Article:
If you have polycystic kidney disease (PKD) and you’ve reached end-stage renal disease (ESRD), you may need a kidney transplant.

Here’s what you can expect and how to navigate the process.

How do I get a new kidney?

There are two ways to get a new kidney. You can get a donation from a deceased donor or a living donor.

With a deceased donor, you go on a waiting list to receive a kidney from someone who has died. With a living donor, you arrange to use a kidney from someone who’s living.

How long does it take?

If you wait for a deceased donor, it may take a few years before a kidney is available for you. It’s about a 3- to 5-year wait.

Your wait may be longer, depending on your age and medical condition. If you have a sensitized immune system from previous transplants, blood transfusions, or pregnancies, it may be harder to find a compatible donor, so you may have to wait longer.

“My biggest tip for those in need of a transplant is to look for a living donor,” says Niraj Desai, MD, surgical director of kidney and pancreas transplant at Johns Hopkins Medicine. “This is a very tough thing to ask someone to do, but there are programs we have to promote living donation.”

Johns Hopkins Medicine has a program called Live Donor Champion, which helps match donors and recipients. You can also try the National Kidney Registry, which uses a large database to match living kidney donors with recipients.

With a living donor, the process may happen quickly. “Live donor transplants can often take place within weeks to months of the start of the transplant evaluation,” says Linda Wright, DrNP, a transplant expert for the American Nephrology Nurses Association.

What are the criteria for getting a new kidney?

“The list is long, but these are some of the bigger categories of things we screen for,” says Desai.

  • No major cardiac disease
  • No current cancer diagnosis
  • If you had cancer in the past, adequate evidence of no recurrence
  • Suitable social support
  • Body mass index of 35-40 or lower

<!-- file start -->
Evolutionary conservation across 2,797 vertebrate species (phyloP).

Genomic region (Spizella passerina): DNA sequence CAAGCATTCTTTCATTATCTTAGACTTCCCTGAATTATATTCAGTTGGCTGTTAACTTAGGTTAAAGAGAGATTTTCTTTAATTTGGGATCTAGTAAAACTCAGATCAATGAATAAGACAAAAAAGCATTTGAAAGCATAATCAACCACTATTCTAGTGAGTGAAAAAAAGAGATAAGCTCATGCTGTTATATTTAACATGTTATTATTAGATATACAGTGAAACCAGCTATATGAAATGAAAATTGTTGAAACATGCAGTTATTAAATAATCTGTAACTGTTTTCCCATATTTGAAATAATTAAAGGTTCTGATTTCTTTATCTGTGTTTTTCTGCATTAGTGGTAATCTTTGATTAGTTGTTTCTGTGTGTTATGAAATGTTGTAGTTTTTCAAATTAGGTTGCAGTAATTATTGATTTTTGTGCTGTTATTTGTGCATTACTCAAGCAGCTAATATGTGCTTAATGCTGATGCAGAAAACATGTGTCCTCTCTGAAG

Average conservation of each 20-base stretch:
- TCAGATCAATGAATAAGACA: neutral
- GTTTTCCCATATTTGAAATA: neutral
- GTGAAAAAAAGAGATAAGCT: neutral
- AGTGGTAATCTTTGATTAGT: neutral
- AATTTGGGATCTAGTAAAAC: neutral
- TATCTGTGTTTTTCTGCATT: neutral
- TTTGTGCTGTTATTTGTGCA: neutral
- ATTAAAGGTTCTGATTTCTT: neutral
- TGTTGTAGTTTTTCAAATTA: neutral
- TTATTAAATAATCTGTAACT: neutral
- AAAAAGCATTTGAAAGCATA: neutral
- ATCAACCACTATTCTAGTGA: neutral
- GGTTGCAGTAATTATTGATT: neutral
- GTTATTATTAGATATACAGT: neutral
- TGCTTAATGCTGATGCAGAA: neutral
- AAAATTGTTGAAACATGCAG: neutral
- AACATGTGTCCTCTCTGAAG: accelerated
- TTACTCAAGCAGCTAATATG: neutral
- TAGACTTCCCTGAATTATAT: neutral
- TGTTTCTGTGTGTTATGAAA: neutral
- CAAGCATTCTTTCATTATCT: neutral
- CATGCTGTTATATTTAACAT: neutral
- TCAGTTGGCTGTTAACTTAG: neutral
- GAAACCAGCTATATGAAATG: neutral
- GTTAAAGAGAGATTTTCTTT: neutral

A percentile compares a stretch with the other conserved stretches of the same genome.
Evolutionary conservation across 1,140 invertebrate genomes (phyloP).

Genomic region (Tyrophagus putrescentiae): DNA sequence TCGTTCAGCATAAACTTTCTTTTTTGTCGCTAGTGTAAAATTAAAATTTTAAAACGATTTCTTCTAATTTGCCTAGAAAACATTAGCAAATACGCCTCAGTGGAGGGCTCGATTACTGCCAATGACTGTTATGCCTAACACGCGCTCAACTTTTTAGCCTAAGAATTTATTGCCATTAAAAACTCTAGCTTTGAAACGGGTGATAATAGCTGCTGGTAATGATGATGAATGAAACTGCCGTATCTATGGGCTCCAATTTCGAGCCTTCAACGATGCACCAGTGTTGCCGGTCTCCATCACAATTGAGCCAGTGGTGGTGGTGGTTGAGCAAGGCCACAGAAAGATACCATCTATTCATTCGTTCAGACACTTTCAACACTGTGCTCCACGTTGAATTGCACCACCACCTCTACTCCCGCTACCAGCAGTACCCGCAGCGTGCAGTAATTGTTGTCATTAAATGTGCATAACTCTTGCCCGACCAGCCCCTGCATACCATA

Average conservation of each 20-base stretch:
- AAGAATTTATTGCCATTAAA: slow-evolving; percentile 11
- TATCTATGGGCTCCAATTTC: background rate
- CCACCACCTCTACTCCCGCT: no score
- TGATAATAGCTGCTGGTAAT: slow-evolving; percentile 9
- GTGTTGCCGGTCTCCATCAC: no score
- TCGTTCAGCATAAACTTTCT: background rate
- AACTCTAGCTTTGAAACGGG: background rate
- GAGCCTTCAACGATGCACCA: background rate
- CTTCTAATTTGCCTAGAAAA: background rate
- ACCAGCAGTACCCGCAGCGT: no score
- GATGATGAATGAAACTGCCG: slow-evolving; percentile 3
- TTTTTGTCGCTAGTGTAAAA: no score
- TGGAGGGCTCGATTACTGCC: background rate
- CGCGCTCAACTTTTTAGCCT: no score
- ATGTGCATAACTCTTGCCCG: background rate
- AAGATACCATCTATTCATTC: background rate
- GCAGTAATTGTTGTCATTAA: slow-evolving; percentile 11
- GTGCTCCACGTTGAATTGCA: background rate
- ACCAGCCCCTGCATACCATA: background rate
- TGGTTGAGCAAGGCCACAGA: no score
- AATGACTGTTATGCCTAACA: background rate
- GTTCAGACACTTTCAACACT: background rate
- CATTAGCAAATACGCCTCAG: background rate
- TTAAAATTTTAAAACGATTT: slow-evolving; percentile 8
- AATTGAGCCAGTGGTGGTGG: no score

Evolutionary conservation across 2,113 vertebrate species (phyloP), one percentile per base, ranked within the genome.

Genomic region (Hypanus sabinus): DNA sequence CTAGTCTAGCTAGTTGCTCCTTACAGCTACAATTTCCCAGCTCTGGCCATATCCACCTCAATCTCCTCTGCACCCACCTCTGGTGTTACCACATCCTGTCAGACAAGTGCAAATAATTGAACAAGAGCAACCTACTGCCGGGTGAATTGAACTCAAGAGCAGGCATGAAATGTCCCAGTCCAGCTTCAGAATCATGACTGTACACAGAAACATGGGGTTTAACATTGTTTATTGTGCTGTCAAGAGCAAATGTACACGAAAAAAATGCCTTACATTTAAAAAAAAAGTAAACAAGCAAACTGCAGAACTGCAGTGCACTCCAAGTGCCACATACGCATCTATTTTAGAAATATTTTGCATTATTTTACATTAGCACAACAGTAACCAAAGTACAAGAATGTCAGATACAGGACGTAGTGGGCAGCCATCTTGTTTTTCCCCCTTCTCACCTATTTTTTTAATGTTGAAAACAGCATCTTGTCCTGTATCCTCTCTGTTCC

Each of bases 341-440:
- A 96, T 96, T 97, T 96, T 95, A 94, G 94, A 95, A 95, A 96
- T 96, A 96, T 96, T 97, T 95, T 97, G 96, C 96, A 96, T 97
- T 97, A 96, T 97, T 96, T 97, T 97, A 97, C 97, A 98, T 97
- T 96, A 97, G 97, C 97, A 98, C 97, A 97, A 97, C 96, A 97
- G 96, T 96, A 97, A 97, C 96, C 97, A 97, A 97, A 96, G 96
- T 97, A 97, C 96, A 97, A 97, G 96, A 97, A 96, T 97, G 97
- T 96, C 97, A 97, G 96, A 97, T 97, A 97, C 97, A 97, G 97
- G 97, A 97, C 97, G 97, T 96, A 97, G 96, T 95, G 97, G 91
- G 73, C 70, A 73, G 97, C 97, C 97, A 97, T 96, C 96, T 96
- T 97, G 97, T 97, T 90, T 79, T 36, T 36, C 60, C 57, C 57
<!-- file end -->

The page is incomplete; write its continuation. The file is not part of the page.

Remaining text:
• No major progressive neurologic disease
  • No untreated major psychiatric illness

 

How are kidneys given out?

Kidneys are assigned through a point system run by an organization called the United Network for Organ Sharing (UNOS). With this computer system, UNOS takes every deceased donor kidney and matches it to potential recipients using a points system.

“These points are based on certain medical factors, how long they’ve been on the waiting list or when they started on dialysis, how well they match the donor, and how close they are geographically to the location of the donor,” says Wright.

Children get special priority. You may get priority if you have a sensitized immune system or if you’ve been an organ donor in the past.

How can I prepare for my transplant?

“The most critical thing is staying on top of your health needs and maintaining an active lifestyle,” says Desai. Try to follow a healthy diet and exercise regularly.

Before a transplant, you’ll have medical evaluations and testing. As you wait for a kidney, you may repeat them to stay current. Make sure you keep up with this, says Wright.

Stay in close contact with your transplant coordinator so you know what’s going on with your evaluation and what your wait list status is.

“Keep your transplant center informed of any changes in your medical condition, insurance, or social situation,” says Wright. Don’t forget to share phone number or address changes so they can reach you quickly if an organ is available.

What happens during the transplant?

When you’re ready for your transplant, you’ll be in the hospital for a few days.

Before surgery, you’ll have general anesthesia. Your doctor may also give you other pain blockers.

During surgery, your surgeon will make a cut in your lower belly. That’s where they’ll put the new kidney, then they’ll connect it to your blood vessels and bladder.

Your new kidney will start working right away. It may take a few days to fully function. You may need dialysis for a few weeks to help it reach its full working condition.

What’s the recovery like?

“Recovery in the hospital is less than a week,” says Desai. You may be able to leave the hospital 3-5 days after your surgery. “It takes several more weeks at home to get back to a normal state.”

At first, you may not be able to drive or to lift anything heavier than 5-10 pounds. About 2-3 months after your transplant, you may be able to get back to work.

You’ll see your doctor regularly after your surgery. “You can expect to have frequent lab tests and appointments at the transplant center for the first few months after transplant,” Wright says.

Your doctor will also give you immunosuppressive medication to keep your body from rejecting your new kidney. You’ll take this medication for the rest of your life.

What should I ask my doctor?

If you’re considering a kidney transplant, share your questions and concerns with your doctor. If you don’t understand something, ask them to explain better.

Ask questions like:

  • How do I keep my kidney functioning for as long as possible while I wait for a transplant?
  • How can I make the most of my chance to receive a transplant?
  • How can I stay a good candidate while I wait for a kidney?
  • What kind of medication will I need?
  • How can I avoid infection after my transplant?

 

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Show Sources

SOURCES:

Photo Credit: Paul Harizan / Getty Images

Niraj Desai, MD, Johns Hopkins Medicine.

Linda Wright, DrNP, American Nephrology Nurses Association.

Johns Hopkins Medicine: “Kidney Transplant: Neil’s Story.”

PKD Foundation: “Life after transplant.”